My Garden Project 2013

I know, I know.  Last year I started a garden project and one family event came along and I let all my seedlings just die.  BUT, this is the first year in three years that I do not have a CSA membership.  So, I have to succeed at my back patio garden project this year or else!  And here are the new babies already peeking out to say hello.

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Updates coming soon!  I already have over 20 seedlings.  I ordered my seeds from Baker Creek Heirloom Seed Company.  All of my seeds I had saved from my CSA veggies sadly came to a traumatic end so I had to order seeds this year.  I am planting 10 kinds of tomatoes, 1 tomatillo, 4 kinds of bell peppers, 1 cucumber, 1 jalapeno, 1 leek, 1 red bunching onion, 6 herbs, and in the fall I am succession planting 1 type of kale, butternut squash, and spaghetti squash.  As of today all seedlings, except for the kale and squashes, are in eggshells with organic seed starter growing up a storm!

Who else is growing their own veggies this year?


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Prepping and Storing CSA Shares

Washing spinach in the sink

I believe I mentioned someone told me at my last CSA pick up that their spinach had gotten slimey in the refrigerator before they had a chance to use it.  This can be a common problem when you have a ton of greens you are waiting to eat and little time to deal with properly storing what you bring home.

I got in the habit of cleaning on properly storing all of my CSA basket items as soon as I get to the house.  I recommend making whichever day of the week is your pick up day, usually a Saturday, CSA day in your house, or at least most of the morning anyway.  It takes me a few hours to wash and put away everything even after I have spent a few hours at the farm.

First I wash all the greens in batches in a clean sink.  Just fill it up enough so the greens are in standing water and the dirt has room to fall to the bottom of the sink without still touching the leaves.  I use my hands to shake them around in the water some then let them sit for about five minutes in the water.  I take them out of the water, making sure not to stir up the dirt from the bottom of the sink, and put them directly in my salad spinner.  Once dry, I dump them out on paper towels.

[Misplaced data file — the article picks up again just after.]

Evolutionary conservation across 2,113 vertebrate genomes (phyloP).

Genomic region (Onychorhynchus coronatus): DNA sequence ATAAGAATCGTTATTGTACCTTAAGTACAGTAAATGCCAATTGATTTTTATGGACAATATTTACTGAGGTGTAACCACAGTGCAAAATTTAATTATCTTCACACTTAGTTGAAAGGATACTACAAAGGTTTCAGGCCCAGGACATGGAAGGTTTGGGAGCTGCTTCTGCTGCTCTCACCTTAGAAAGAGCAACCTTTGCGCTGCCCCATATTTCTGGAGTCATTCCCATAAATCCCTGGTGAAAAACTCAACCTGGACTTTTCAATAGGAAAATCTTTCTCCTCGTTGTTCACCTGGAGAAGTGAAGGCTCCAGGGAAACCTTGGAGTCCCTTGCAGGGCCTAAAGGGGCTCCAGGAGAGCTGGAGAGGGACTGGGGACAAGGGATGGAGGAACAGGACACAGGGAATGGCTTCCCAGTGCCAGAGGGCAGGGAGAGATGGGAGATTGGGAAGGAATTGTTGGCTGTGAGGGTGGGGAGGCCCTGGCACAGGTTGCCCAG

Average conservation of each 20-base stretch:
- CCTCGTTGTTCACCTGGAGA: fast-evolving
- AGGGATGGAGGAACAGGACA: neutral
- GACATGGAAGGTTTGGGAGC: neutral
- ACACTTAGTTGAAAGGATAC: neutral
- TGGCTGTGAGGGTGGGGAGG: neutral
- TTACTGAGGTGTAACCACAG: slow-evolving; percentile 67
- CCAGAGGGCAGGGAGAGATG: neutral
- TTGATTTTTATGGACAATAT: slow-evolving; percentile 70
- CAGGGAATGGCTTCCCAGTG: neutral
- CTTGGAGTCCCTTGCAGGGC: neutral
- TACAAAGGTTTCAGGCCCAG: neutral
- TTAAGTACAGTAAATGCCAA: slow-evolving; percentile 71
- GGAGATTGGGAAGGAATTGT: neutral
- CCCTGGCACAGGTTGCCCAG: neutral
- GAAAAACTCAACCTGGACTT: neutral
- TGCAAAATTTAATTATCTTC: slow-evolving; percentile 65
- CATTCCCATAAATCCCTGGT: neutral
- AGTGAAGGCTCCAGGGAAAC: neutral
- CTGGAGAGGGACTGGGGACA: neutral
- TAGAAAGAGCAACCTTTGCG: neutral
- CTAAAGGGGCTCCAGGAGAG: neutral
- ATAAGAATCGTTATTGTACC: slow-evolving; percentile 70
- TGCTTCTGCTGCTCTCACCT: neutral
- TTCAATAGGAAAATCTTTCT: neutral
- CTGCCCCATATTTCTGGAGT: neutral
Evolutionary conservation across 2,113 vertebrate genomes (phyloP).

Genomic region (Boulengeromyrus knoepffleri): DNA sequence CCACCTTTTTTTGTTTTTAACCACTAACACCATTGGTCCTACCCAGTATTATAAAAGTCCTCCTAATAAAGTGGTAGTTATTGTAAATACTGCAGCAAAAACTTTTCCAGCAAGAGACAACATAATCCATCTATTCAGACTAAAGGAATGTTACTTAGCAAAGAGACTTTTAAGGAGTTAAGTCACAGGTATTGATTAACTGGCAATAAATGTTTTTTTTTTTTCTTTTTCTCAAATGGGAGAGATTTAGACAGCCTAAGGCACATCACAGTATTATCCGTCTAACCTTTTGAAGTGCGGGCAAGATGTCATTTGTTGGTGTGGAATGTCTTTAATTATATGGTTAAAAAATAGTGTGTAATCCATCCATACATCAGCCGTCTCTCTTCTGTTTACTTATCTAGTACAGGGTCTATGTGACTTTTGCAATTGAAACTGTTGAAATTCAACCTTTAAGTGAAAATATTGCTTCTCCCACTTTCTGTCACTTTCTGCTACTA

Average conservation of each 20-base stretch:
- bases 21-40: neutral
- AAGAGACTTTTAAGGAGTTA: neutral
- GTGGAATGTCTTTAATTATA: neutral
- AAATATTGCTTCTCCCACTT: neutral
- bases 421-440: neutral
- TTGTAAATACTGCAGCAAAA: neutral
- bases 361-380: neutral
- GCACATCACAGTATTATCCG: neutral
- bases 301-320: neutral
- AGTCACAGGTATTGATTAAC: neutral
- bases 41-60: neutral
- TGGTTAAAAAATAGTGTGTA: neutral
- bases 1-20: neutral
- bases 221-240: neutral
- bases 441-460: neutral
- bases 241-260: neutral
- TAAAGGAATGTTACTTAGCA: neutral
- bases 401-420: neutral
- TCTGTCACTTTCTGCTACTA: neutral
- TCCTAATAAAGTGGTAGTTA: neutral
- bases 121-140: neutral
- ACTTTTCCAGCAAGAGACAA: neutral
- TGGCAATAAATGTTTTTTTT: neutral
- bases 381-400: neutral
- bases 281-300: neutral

Kale on top, spinach and mustard greens underneath

After everything is washed, spun, and laid out on paper towels, I use clean kitchen towels to press the leaves together and get any excess water still on the greens.  I use fresh paper towels to layer the greens on top and bottom, then slide into a gallon size resealable bag.  You can also use your green stay fresh bags here.

You can use this method for any kinds of greens including your lettuces.

For asparagus, basil, green onions, radishes, carrots and other root type produce, you can place in a container that will allow the root ends to sit in a small amount of water with the veggie standing upright, just like you would fresh flowers.

The most important tip I can give to help keep things from going bad is eat what you can’t freeze first.  Lettuce has to be eaten before the greens you can saute and asparagus for example.  That doesn’t mean I don’t eat the other things at all if I don’t want to.  But if I have a ton of greens and lettuce, I’m going to eat salad twice a day in some form until it’s gone before I eat anything else.  I will saute and freeze the rest for later.